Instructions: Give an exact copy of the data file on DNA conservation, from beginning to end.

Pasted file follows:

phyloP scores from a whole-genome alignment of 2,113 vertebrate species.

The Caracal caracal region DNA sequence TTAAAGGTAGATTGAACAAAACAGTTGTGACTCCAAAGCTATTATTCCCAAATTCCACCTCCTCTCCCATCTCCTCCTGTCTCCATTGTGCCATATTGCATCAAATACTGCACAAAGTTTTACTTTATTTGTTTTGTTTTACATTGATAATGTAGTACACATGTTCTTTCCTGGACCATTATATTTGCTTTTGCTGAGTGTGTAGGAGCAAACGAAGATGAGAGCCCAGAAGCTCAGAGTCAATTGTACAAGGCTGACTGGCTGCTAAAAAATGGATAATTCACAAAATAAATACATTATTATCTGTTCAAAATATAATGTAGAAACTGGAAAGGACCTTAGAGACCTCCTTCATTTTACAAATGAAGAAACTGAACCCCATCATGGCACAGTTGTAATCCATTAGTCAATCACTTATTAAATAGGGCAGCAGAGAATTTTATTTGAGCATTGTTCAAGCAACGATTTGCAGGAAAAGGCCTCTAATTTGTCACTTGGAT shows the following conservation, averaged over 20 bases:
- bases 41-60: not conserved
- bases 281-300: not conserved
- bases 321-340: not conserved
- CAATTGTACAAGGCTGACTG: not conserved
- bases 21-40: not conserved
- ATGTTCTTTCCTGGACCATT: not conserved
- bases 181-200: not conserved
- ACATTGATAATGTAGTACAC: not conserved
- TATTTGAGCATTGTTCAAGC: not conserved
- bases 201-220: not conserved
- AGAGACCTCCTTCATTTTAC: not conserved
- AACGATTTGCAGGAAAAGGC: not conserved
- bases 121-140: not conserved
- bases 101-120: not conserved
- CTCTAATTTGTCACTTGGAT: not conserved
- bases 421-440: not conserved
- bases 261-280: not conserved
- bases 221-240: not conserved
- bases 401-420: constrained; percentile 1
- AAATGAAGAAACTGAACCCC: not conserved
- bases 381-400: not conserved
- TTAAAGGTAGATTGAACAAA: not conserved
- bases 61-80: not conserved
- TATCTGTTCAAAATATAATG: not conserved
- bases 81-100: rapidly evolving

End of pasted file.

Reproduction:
phyloP scores from a whole-genome alignment of 2,113 vertebrate species.

The Caracal caracal region DNA sequence TTAAAGGTAGATTGAACAAAACAGTTGTGACTCCAAAGCTATTATTCCCAAATTCCACCTCCTCTCCCATCTCCTCCTGTCTCCATTGTGCCATATTGCATCAAATACTGCACAAAGTTTTACTTTATTTGTTTTGTTTTACATTGATAATGTAGTACACATGTTCTTTCCTGGACCATTATATTTGCTTTTGCTGAGTGTGTAGGAGCAAACGAAGATGAGAGCCCAGAAGCTCAGAGTCAATTGTACAAGGCTGACTGGCTGCTAAAAAATGGATAATTCACAAAATAAATACATTATTATCTGTTCAAAATATAATGTAGAAACTGGAAAGGACCTTAGAGACCTCCTTCATTTTACAAATGAAGAAACTGAACCCCATCATGGCACAGTTGTAATCCATTAGTCAATCACTTATTAAATAGGGCAGCAGAGAATTTTATTTGAGCATTGTTCAAGCAACGATTTGCAGGAAAAGGCCTCTAATTTGTCACTTGGAT shows the following conservation, averaged over 20 bases:
- bases 41-60: not conserved
- bases 281-300: not conserved
- bases 321-340: not conserved
- CAATTGTACAAGGCTGACTG: not conserved
- bases 21-40: not conserved
- ATGTTCTTTCCTGGACCATT: not conserved
- bases 181-200: not conserved
- ACATTGATAATGTAGTACAC: not conserved
- TATTTGAGCATTGTTCAAGC: not conserved
- bases 201-220: not conserved
- AGAGACCTCCTTCATTTTAC: not conserved
- AACGATTTGCAGGAAAAGGC: not conserved
- bases 121-140: not conserved
- bases 101-120: not conserved
- CTCTAATTTGTCACTTGGAT: not conserved
- bases 421-440: not conserved
- bases 261-280: not conserved
- bases 221-240: not conserved
- bases 401-420: constrained; percentile 1
- AAATGAAGAAACTGAACCCC: not conserved
- bases 381-400: not conserved
- TTAAAGGTAGATTGAACAAA: not conserved
- bases 61-80: not conserved
- TATCTGTTCAAAATATAATG: not conserved
- bases 81-100: rapidly evolving